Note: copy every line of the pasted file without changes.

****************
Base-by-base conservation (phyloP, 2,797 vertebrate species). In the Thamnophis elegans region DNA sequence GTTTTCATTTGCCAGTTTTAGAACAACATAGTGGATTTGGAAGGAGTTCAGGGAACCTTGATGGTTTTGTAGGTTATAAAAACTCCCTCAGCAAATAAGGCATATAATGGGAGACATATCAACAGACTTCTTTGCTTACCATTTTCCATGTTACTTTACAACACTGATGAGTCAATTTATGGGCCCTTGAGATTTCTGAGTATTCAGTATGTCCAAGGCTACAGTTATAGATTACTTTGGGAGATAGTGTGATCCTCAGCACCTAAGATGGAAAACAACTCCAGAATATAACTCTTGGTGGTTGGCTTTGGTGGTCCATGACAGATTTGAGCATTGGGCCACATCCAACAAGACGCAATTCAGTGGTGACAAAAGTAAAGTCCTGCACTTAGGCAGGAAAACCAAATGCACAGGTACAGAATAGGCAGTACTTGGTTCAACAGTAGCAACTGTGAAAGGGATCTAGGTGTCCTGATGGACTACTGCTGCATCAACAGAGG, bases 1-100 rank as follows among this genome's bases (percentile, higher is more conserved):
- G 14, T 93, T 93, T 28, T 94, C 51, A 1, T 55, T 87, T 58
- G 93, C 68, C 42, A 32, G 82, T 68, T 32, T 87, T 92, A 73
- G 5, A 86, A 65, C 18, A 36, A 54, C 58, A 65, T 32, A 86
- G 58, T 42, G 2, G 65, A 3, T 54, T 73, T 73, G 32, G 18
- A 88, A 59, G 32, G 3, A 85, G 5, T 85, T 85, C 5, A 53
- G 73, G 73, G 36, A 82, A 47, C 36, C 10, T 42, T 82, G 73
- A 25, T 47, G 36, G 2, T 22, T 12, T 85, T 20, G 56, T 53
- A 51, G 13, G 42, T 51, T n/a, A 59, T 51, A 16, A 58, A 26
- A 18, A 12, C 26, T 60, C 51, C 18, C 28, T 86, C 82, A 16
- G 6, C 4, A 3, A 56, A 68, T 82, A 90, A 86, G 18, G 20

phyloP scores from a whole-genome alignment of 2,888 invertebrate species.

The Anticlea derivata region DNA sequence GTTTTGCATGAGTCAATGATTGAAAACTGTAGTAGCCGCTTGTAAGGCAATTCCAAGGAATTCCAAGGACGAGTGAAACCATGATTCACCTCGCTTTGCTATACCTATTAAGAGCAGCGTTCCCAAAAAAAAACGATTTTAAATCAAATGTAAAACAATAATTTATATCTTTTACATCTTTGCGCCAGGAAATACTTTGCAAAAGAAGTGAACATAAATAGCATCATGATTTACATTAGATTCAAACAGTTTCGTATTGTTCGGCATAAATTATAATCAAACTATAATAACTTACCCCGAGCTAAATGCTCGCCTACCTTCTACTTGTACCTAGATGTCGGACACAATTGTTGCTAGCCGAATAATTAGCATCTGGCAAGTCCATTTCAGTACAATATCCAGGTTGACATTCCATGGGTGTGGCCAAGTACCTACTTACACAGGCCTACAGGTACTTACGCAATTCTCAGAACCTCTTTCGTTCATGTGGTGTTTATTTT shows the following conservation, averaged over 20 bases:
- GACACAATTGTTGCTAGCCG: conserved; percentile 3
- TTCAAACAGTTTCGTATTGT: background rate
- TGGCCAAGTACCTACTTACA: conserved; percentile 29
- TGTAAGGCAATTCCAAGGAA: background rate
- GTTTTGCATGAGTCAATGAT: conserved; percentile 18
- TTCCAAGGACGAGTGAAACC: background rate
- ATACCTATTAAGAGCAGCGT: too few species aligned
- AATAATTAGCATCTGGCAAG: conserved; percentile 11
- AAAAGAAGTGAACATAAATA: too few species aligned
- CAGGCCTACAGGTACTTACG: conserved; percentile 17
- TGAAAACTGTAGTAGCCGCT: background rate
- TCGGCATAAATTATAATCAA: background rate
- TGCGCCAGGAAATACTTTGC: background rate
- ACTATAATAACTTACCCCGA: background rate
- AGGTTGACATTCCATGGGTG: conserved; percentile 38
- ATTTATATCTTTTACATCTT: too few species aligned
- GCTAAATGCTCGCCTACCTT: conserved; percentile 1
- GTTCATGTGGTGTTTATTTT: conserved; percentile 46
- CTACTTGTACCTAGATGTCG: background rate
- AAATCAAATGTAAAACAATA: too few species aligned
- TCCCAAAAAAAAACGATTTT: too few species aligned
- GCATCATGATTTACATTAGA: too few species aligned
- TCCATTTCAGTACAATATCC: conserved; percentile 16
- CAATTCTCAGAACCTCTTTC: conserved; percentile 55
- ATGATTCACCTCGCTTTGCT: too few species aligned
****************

Base-by-base conservation (phyloP, 2,797 vertebrate species). In the Thamnophis elegans region DNA sequence GTTTTCATTTGCCAGTTTTAGAACAACATAGTGGATTTGGAAGGAGTTCAGGGAACCTTGATGGTTTTGTAGGTTATAAAAACTCCCTCAGCAAATAAGGCATATAATGGGAGACATATCAACAGACTTCTTTGCTTACCATTTTCCATGTTACTTTACAACACTGATGAGTCAATTTATGGGCCCTTGAGATTTCTGAGTATTCAGTATGTCCAAGGCTACAGTTATAGATTACTTTGGGAGATAGTGTGATCCTCAGCACCTAAGATGGAAAACAACTCCAGAATATAACTCTTGGTGGTTGGCTTTGGTGGTCCATGACAGATTTGAGCATTGGGCCACATCCAACAAGACGCAATTCAGTGGTGACAAAAGTAAAGTCCTGCACTTAGGCAGGAAAACCAAATGCACAGGTACAGAATAGGCAGTACTTGGTTCAACAGTAGCAACTGTGAAAGGGATCTAGGTGTCCTGATGGACTACTGCTGCATCAACAGAGG, bases 1-100 rank as follows among this genome's bases (percentile, higher is more conserved):
- G 14, T 93, T 93, T 28, T 94, C 51, A 1, T 55, T 87, T 58
- G 93, C 68, C 42, A 32, G 82, T 68, T 32, T 87, T 92, A 73
- G 5, A 86, A 65, C 18, A 36, A 54, C 58, A 65, T 32, A 86
- G 58, T 42, G 2, G 65, A 3, T 54, T 73, T 73, G 32, G 18
- A 88, A 59, G 32, G 3, A 85, G 5, T 85, T 85, C 5, A 53
- G 73, G 73, G 36, A 82, A 47, C 36, C 10, T 42, T 82, G 73
- A 25, T 47, G 36, G 2, T 22, T 12, T 85, T 20, G 56, T 53
- A 51, G 13, G 42, T 51, T n/a, A 59, T 51, A 16, A 58, A 26
- A 18, A 12, C 26, T 60, C 51, C 18, C 28, T 86, C 82, A 16
- G 6, C 4, A 3, A 56, A 68, T 82, A 90, A 86, G 18, G 20

phyloP scores from a whole-genome alignment of 2,888 invertebrate species.

The Anticlea derivata region DNA sequence GTTTTGCATGAGTCAATGATTGAAAACTGTAGTAGCCGCTTGTAAGGCAATTCCAAGGAATTCCAAGGACGAGTGAAACCATGATTCACCTCGCTTTGCTATACCTATTAAGAGCAGCGTTCCCAAAAAAAAACGATTTTAAATCAAATGTAAAACAATAATTTATATCTTTTACATCTTTGCGCCAGGAAATACTTTGCAAAAGAAGTGAACATAAATAGCATCATGATTTACATTAGATTCAAACAGTTTCGTATTGTTCGGCATAAATTATAATCAAACTATAATAACTTACCCCGAGCTAAATGCTCGCCTACCTTCTACTTGTACCTAGATGTCGGACACAATTGTTGCTAGCCGAATAATTAGCATCTGGCAAGTCCATTTCAGTACAATATCCAGGTTGACATTCCATGGGTGTGGCCAAGTACCTACTTACACAGGCCTACAGGTACTTACGCAATTCTCAGAACCTCTTTCGTTCATGTGGTGTTTATTTT shows the following conservation, averaged over 20 bases:
- GACACAATTGTTGCTAGCCG: conserved; percentile 3
- TTCAAACAGTTTCGTATTGT: background rate
- TGGCCAAGTACCTACTTACA: conserved; percentile 29
- TGTAAGGCAATTCCAAGGAA: background rate
- GTTTTGCATGAGTCAATGAT: conserved; percentile 18
- TTCCAAGGACGAGTGAAACC: background rate
- ATACCTATTAAGAGCAGCGT: too few species aligned
- AATAATTAGCATCTGGCAAG: conserved; percentile 11
- AAAAGAAGTGAACATAAATA: too few species aligned
- CAGGCCTACAGGTACTTACG: conserved; percentile 17
- TGAAAACTGTAGTAGCCGCT: background rate
- TCGGCATAAATTATAATCAA: background rate
- TGCGCCAGGAAATACTTTGC: background rate
- ACTATAATAACTTACCCCGA: background rate
- AGGTTGACATTCCATGGGTG: conserved; percentile 38
- ATTTATATCTTTTACATCTT: too few species aligned
- GCTAAATGCTCGCCTACCTT: conserved; percentile 1
- GTTCATGTGGTGTTTATTTT: conserved; percentile 46
- CTACTTGTACCTAGATGTCG: background rate
- AAATCAAATGTAAAACAATA: too few species aligned
- TCCCAAAAAAAAACGATTTT: too few species aligned
- GCATCATGATTTACATTAGA: too few species aligned
- TCCATTTCAGTACAATATCC: conserved; percentile 16
- CAATTCTCAGAACCTCTTTC: conserved; percentile 55
- ATGATTCACCTCGCTTTGCT: too few species aligned